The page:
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10 Lari 2008, Georgia

in Krause book Number: 71c
Years of issue: 2008
Edition: --
Signatures: President of National Bank of Georgia: David Amaglobeli (in office from October 2007 till February 2009), Minister of Finance: Nika Gilauri (in office from 07.09.2007 till 06.02.2009)
Serie: 1995 Issue
Specimen of: 1995
Material: Cotton fiber
Size (mm): 125 х 63
Printer: Polska Wytwornia Papierow Wartocziowych, Warszawa

* All pictures marked magnify are increased partially by magnifying glass, the remaining open in full size by clicking on the image.

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10 Lari 2008

Description

Watermark:

10 Lari 2008Denomination 10. Abbreviation "GEL". The image of the griffin with lions body from the east wall of Samtavisi Cathedral.

10 Lari 2008Samtavisi (Georgian: სამთავისი) is an eleventh-century Georgian Orthodox cathedral in eastern Georgia, in the region of Shida Kartli, some 45 km. from the nation’s capital Tbilisi. The cathedral is now one of the centers of the Eparchy of Samtavisi and Gori of the Georgian Orthodox Church.

The cathedral is located on the left bank of the Lekhura River, some 11km of the town of Kaspi. According to a Georgian tradition, the first monastery on this place was founded by the Assyrian missionary Isidore in 572 and, later, rebuilt in the X century. Neither of these buildings has survived however. The earliest extant structures date to the eleventh century, the main edifice being built in 1030 as revealed by a now lost stone inscription. The cathedral was built by a local bishop and a skillful architect Hilarion who also authored the nearby church of Ashuriani. Heavily damaged by a series of earthquakes, the Cathedral was partially reconstructed in the XV and XIX centuries. The masterly decorated eastern façade is the only survived original structure.

The Samtavisi Cathedral is a rectangular 4-piered cruciform domed church. It illustrates a Georgian interpretation of the cross-in-square form which set an example for many churches built in the heyday of medieval Georgia. The exterior is distinguished by the liberal use of ornamental blind arcading. The apses do not project, but their internal position is marked by deep recesses in the wall. In contrast to earlier Georgian churches, the drum of the dome is taller surmounted by a conical roof. Artistically, the most rounded portion of the church is its five-arched eastern façade, dominated by the two niches and enlivened by a bold ornate cross motif.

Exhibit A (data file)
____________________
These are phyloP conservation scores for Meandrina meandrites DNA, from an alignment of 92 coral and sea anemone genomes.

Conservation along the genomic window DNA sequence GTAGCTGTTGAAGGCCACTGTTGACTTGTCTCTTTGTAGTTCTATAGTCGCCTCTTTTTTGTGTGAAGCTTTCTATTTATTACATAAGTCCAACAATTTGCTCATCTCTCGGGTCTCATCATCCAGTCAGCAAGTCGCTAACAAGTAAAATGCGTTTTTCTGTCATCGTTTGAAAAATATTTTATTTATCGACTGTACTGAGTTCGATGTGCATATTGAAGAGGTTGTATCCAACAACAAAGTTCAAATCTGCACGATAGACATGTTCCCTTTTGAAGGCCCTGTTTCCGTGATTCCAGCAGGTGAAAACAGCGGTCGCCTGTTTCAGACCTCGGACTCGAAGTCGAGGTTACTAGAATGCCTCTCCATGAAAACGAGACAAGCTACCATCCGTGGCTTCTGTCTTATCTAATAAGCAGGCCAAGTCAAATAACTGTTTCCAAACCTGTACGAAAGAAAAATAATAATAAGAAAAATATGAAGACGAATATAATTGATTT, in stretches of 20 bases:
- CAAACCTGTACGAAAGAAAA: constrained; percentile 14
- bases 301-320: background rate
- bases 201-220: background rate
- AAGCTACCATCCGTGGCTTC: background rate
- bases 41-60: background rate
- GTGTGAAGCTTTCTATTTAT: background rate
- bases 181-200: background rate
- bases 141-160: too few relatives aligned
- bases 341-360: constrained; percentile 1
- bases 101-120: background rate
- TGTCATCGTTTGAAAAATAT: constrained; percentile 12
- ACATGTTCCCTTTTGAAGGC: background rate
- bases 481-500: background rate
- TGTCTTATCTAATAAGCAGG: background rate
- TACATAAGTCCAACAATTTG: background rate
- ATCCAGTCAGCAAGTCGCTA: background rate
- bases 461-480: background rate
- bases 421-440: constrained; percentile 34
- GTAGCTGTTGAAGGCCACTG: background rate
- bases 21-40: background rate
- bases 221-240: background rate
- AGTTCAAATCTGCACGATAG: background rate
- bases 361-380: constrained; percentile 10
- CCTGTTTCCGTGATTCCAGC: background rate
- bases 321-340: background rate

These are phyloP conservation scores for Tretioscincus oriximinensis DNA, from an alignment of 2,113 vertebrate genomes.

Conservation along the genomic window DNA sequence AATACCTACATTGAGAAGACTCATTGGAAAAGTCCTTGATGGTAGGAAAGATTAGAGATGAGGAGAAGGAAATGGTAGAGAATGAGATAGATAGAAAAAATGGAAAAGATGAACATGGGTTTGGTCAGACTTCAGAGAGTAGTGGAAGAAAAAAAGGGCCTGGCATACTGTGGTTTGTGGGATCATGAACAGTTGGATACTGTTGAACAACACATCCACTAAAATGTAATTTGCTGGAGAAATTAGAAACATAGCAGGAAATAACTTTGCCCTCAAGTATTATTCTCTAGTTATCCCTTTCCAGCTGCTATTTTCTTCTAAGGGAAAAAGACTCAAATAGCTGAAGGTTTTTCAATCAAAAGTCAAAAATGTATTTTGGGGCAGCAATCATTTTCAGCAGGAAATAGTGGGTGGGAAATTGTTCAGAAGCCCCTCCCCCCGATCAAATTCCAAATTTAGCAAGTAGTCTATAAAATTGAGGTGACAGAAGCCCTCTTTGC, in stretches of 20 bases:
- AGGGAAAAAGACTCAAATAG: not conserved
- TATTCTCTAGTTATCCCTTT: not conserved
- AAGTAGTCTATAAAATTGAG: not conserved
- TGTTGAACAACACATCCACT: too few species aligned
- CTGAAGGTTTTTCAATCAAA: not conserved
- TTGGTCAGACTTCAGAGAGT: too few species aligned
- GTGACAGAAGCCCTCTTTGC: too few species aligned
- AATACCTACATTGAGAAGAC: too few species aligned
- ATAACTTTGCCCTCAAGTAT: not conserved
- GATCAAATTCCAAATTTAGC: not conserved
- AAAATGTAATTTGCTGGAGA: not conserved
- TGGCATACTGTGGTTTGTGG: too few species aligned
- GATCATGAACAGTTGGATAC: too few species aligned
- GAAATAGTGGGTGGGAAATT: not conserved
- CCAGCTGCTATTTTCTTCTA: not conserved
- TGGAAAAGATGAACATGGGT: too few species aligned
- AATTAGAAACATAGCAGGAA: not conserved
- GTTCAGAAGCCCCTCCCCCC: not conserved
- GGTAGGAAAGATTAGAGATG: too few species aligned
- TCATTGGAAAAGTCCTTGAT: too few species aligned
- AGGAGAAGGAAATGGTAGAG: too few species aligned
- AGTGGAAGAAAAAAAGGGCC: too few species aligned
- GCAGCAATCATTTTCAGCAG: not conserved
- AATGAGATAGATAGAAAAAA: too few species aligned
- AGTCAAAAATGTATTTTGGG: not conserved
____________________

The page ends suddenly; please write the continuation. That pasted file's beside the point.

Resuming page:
Beyond the main church, the Samtavisi complex includes a badly damaged two-storied bishop’s residence, a small church (5.8 х 3.2 m.), and a three-storied belltower (5.7 х 7.3 m.) attached to the 3-5 m. high fence made of stone and brick. All these structures date to the XVII-XVIII centuries.

Avers:

10 Lari 2008

10 Lari 2008 10 Lari 2008 10 Lari 2008Akaki Tsereteli (Georgian: აკაკი წერეთელი) (1840-1915), often mononymously known as Akaki, was a prominent Georgian poet and national liberation movement figure.

Born in the village of Skhvitori, Imereti region of western Georgia on June 9, 1840, to a prominent Georgian aristocratic family. His father was Prince Rostom Tsereteli, his mother, Princess Ekaterine, a daughter of Ivane Abashidze and a great-granddaughter of King Solomon I of Imereti.

Following an old family tradition, Tsereteli spent his childhood years living with a peasant’s family in the village of Savane. He was brought up by peasant nannies, all of which made him feel empathy for the peasants’ life in Georgia.He graduated from the Kutaisi Classical Gymnasium in 1852 and the University of Saint Petersburg Faculty of Oriental Languages in 1863.

Akaki was a close friend of Prince Ilia Chavchavadze, a Georgian progressive intellectual youth leader. The young adult generation of Georgians during the 1860s, led by Chavchavdze and Tsereteli, protested against the Tsarist regime and campaigned for cultural revival and self-determination of the Georgians.